Every year in late spring and early summer, adult female turtles cross the roads of Massachusetts in search of nest sites. One of the biggest (literally) culprits is the Snapping Turtle.
Found in all sorts of water bodies, from rivers to lakes to marshes, the Snapping Turtle can grow up to 19” long. It has three ridges on its carapace (the top half of its shell), a spiky tail, and a decidedly “dinosaur-ish” look, with good reason—The first turtles appeared over 200 million years ago, making them even more ancient than their reptilian cousins, snakes and lizards.
Many people assume that something is wrong when a turtle is crossing the road. With best of intentions, they mistakenly attempt to return it to water, take it home, or take it somewhere that seems safer to release it. But the best thing to do is leave it alone or, if threatened by traffic, move it to the side of the road in the direction it was already heading. The turtle knows where it wants to go and may have been nesting in the same spot for many years—or even decades.
But remember, Snapping Turtles can be aggressive and have powerful jaws that can deliver a painful bite if threatened (possibly because their small lower shell or “plastron” leaves them vulnerable) and their neck can stretch the length of their shell. Never grab one by the tail—you could seriously injure the turtle. Simply give her space and let her mosey along on her way.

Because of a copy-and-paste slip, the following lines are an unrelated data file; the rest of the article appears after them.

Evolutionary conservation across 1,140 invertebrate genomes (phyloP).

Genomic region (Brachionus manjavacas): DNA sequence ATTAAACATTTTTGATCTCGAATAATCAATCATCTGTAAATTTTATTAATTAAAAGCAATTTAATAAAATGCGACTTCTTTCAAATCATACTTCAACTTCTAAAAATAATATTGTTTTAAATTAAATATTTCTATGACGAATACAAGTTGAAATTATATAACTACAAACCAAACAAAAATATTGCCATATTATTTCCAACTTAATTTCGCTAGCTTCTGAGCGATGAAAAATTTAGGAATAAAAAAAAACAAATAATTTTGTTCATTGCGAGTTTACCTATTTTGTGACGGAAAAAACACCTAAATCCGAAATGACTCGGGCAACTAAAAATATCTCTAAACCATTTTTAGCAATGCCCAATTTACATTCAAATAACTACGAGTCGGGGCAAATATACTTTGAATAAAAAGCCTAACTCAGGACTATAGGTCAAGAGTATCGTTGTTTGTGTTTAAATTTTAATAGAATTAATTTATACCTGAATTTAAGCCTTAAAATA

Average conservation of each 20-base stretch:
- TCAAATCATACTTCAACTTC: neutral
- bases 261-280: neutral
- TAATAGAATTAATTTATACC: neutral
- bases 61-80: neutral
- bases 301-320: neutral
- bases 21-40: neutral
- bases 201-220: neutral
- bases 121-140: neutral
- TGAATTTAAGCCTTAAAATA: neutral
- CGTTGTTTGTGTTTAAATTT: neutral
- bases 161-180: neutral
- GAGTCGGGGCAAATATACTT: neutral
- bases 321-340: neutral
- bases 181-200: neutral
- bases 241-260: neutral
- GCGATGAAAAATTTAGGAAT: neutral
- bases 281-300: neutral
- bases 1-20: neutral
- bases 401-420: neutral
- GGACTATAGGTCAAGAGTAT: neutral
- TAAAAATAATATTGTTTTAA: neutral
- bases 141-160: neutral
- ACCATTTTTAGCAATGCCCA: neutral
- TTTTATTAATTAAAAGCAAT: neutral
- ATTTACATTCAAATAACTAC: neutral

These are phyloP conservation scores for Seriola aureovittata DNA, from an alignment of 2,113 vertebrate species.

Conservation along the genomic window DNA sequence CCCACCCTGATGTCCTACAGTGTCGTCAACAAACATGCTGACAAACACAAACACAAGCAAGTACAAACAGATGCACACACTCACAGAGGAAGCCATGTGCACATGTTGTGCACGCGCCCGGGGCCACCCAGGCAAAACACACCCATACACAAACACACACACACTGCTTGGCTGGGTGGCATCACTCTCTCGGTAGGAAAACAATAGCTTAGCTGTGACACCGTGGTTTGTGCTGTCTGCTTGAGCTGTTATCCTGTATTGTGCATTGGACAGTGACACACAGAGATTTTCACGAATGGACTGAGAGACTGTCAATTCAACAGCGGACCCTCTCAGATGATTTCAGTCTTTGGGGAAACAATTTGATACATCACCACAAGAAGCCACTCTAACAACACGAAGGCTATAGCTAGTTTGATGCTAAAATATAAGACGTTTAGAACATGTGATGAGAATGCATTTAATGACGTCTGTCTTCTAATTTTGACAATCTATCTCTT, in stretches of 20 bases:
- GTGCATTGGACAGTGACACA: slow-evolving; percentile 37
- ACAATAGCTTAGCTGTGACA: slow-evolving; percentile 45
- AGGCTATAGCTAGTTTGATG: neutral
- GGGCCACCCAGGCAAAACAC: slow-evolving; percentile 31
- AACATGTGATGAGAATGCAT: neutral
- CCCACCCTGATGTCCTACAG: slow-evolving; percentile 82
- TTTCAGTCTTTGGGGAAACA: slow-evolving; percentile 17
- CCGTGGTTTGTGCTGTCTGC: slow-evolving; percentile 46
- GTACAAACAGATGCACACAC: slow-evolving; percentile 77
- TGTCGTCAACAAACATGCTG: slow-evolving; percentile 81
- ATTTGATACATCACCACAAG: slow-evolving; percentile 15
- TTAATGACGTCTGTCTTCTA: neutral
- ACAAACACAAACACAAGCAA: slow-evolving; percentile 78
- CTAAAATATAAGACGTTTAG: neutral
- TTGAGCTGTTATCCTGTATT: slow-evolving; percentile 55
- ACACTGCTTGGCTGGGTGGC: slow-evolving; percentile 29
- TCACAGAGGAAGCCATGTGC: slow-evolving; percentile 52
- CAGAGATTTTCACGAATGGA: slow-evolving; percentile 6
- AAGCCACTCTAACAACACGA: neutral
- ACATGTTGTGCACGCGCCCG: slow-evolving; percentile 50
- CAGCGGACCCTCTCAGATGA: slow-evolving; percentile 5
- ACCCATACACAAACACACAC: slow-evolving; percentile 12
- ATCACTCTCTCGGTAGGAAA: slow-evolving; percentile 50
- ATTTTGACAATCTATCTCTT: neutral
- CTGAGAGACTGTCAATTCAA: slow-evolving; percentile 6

Here are five photos of these amazing creatures from our annual Picture This: Your Great Outdoors photo contest. Learn more about the turtles of Massachusetts on our website.
We have thousands of these guys in our rivers every spring. There is a time, usually in April but maybe not this year because the weather was so bad when if you go down to the river, the turtles, from tiny babies to big guys with powerful jaws cover every rock and floating log in the Blackstone river. I was (very briefly) an animal control officer and one job was to move a VERY BIG snapping turtle out of the way of a construction job. I think she (he?) was trying to cross the road, but all those hunky construction guys were afraid to go near him (her?). I herded her (slowly, slowly) to the river’s side of the road, but there were fences there and I don’t know what happened. I felt bad for the turtle, disdain for those big tough guys, and I never found out what eventually happened.